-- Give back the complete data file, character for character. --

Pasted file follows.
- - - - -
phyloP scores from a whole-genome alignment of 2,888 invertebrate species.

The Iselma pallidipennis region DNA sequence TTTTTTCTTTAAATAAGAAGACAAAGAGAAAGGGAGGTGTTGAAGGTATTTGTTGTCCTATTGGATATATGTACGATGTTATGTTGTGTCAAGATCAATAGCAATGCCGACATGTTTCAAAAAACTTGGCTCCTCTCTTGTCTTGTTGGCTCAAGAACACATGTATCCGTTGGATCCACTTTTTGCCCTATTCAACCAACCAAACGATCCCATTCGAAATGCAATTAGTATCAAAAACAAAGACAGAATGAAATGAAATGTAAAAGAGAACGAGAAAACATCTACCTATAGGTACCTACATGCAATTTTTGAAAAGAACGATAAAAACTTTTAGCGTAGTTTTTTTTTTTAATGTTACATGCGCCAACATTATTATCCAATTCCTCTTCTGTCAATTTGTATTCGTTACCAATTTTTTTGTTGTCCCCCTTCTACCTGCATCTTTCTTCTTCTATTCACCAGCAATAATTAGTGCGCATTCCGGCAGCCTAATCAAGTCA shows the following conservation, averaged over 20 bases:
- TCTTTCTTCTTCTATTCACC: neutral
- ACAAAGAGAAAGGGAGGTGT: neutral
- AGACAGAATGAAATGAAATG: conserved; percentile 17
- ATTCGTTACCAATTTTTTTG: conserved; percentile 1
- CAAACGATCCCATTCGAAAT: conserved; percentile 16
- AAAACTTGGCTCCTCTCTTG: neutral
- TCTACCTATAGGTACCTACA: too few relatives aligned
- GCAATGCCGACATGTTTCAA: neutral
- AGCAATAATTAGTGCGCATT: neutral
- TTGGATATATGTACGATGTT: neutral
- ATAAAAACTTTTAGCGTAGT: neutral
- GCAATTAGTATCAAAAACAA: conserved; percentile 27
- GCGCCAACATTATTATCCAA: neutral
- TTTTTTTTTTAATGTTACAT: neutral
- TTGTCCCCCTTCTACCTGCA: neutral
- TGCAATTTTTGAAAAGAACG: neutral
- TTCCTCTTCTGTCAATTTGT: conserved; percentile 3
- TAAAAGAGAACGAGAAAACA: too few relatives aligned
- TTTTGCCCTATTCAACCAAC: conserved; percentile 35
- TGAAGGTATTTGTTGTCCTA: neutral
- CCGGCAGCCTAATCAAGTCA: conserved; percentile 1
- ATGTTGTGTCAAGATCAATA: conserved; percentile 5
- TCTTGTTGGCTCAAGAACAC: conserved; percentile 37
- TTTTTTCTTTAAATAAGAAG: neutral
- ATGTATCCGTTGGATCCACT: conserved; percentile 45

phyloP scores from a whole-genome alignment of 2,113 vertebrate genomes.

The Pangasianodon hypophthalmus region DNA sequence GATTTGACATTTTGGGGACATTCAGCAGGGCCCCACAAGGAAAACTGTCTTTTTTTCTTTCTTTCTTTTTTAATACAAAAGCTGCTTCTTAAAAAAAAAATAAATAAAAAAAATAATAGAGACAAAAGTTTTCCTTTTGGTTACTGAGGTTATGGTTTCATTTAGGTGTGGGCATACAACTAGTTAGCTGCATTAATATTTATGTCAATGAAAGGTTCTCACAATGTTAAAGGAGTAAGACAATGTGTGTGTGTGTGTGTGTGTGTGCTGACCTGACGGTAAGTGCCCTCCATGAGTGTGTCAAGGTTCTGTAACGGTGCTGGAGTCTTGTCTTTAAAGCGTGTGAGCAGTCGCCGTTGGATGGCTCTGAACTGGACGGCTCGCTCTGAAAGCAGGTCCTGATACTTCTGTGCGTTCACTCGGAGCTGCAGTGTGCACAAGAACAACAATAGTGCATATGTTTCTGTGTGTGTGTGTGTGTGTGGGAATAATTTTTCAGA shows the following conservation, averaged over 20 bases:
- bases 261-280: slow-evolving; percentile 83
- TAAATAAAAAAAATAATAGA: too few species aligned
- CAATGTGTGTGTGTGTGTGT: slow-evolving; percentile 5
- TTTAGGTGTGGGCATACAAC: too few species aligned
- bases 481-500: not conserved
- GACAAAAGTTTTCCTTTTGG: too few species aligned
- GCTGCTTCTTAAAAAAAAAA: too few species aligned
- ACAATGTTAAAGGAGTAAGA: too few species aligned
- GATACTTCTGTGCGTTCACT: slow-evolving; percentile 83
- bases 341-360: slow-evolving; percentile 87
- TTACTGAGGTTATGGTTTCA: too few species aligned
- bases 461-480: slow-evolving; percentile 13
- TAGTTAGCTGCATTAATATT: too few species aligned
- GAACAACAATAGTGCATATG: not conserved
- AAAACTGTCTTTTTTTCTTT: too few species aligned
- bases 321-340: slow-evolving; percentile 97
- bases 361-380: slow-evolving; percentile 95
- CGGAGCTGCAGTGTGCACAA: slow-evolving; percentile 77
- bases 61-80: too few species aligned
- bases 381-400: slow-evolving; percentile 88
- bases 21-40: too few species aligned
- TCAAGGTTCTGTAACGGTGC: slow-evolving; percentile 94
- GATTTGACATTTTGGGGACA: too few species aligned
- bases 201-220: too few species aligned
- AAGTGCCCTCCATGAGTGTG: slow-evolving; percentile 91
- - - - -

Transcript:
phyloP scores from a whole-genome alignment of 2,888 invertebrate species.

The Iselma pallidipennis region DNA sequence TTTTTTCTTTAAATAAGAAGACAAAGAGAAAGGGAGGTGTTGAAGGTATTTGTTGTCCTATTGGATATATGTACGATGTTATGTTGTGTCAAGATCAATAGCAATGCCGACATGTTTCAAAAAACTTGGCTCCTCTCTTGTCTTGTTGGCTCAAGAACACATGTATCCGTTGGATCCACTTTTTGCCCTATTCAACCAACCAAACGATCCCATTCGAAATGCAATTAGTATCAAAAACAAAGACAGAATGAAATGAAATGTAAAAGAGAACGAGAAAACATCTACCTATAGGTACCTACATGCAATTTTTGAAAAGAACGATAAAAACTTTTAGCGTAGTTTTTTTTTTTAATGTTACATGCGCCAACATTATTATCCAATTCCTCTTCTGTCAATTTGTATTCGTTACCAATTTTTTTGTTGTCCCCCTTCTACCTGCATCTTTCTTCTTCTATTCACCAGCAATAATTAGTGCGCATTCCGGCAGCCTAATCAAGTCA shows the following conservation, averaged over 20 bases:
- TCTTTCTTCTTCTATTCACC: neutral
- ACAAAGAGAAAGGGAGGTGT: neutral
- AGACAGAATGAAATGAAATG: conserved; percentile 17
- ATTCGTTACCAATTTTTTTG: conserved; percentile 1
- CAAACGATCCCATTCGAAAT: conserved; percentile 16
- AAAACTTGGCTCCTCTCTTG: neutral
- TCTACCTATAGGTACCTACA: too few relatives aligned
- GCAATGCCGACATGTTTCAA: neutral
- AGCAATAATTAGTGCGCATT: neutral
- TTGGATATATGTACGATGTT: neutral
- ATAAAAACTTTTAGCGTAGT: neutral
- GCAATTAGTATCAAAAACAA: conserved; percentile 27
- GCGCCAACATTATTATCCAA: neutral
- TTTTTTTTTTAATGTTACAT: neutral
- TTGTCCCCCTTCTACCTGCA: neutral
- TGCAATTTTTGAAAAGAACG: neutral
- TTCCTCTTCTGTCAATTTGT: conserved; percentile 3
- TAAAAGAGAACGAGAAAACA: too few relatives aligned
- TTTTGCCCTATTCAACCAAC: conserved; percentile 35
- TGAAGGTATTTGTTGTCCTA: neutral
- CCGGCAGCCTAATCAAGTCA: conserved; percentile 1
- ATGTTGTGTCAAGATCAATA: conserved; percentile 5
- TCTTGTTGGCTCAAGAACAC: conserved; percentile 37
- TTTTTTCTTTAAATAAGAAG: neutral
- ATGTATCCGTTGGATCCACT: conserved; percentile 45

phyloP scores from a whole-genome alignment of 2,113 vertebrate genomes.

The Pangasianodon hypophthalmus region DNA sequence GATTTGACATTTTGGGGACATTCAGCAGGGCCCCACAAGGAAAACTGTCTTTTTTTCTTTCTTTCTTTTTTAATACAAAAGCTGCTTCTTAAAAAAAAAATAAATAAAAAAAATAATAGAGACAAAAGTTTTCCTTTTGGTTACTGAGGTTATGGTTTCATTTAGGTGTGGGCATACAACTAGTTAGCTGCATTAATATTTATGTCAATGAAAGGTTCTCACAATGTTAAAGGAGTAAGACAATGTGTGTGTGTGTGTGTGTGTGTGCTGACCTGACGGTAAGTGCCCTCCATGAGTGTGTCAAGGTTCTGTAACGGTGCTGGAGTCTTGTCTTTAAAGCGTGTGAGCAGTCGCCGTTGGATGGCTCTGAACTGGACGGCTCGCTCTGAAAGCAGGTCCTGATACTTCTGTGCGTTCACTCGGAGCTGCAGTGTGCACAAGAACAACAATAGTGCATATGTTTCTGTGTGTGTGTGTGTGTGTGGGAATAATTTTTCAGA shows the following conservation, averaged over 20 bases:
- bases 261-280: slow-evolving; percentile 83
- TAAATAAAAAAAATAATAGA: too few species aligned
- CAATGTGTGTGTGTGTGTGT: slow-evolving; percentile 5
- TTTAGGTGTGGGCATACAAC: too few species aligned
- bases 481-500: not conserved
- GACAAAAGTTTTCCTTTTGG: too few species aligned
- GCTGCTTCTTAAAAAAAAAA: too few species aligned
- ACAATGTTAAAGGAGTAAGA: too few species aligned
- GATACTTCTGTGCGTTCACT: slow-evolving; percentile 83
- bases 341-360: slow-evolving; percentile 87
- TTACTGAGGTTATGGTTTCA: too few species aligned
- bases 461-480: slow-evolving; percentile 13
- TAGTTAGCTGCATTAATATT: too few species aligned
- GAACAACAATAGTGCATATG: not conserved
- AAAACTGTCTTTTTTTCTTT: too few species aligned
- bases 321-340: slow-evolving; percentile 97
- bases 361-380: slow-evolving; percentile 95
- CGGAGCTGCAGTGTGCACAA: slow-evolving; percentile 77
- bases 61-80: too few species aligned
- bases 381-400: slow-evolving; percentile 88
- bases 21-40: too few species aligned
- TCAAGGTTCTGTAACGGTGC: slow-evolving; percentile 94
- GATTTGACATTTTGGGGACA: too few species aligned
- bases 201-220: too few species aligned
- AAGTGCCCTCCATGAGTGTG: slow-evolving; percentile 91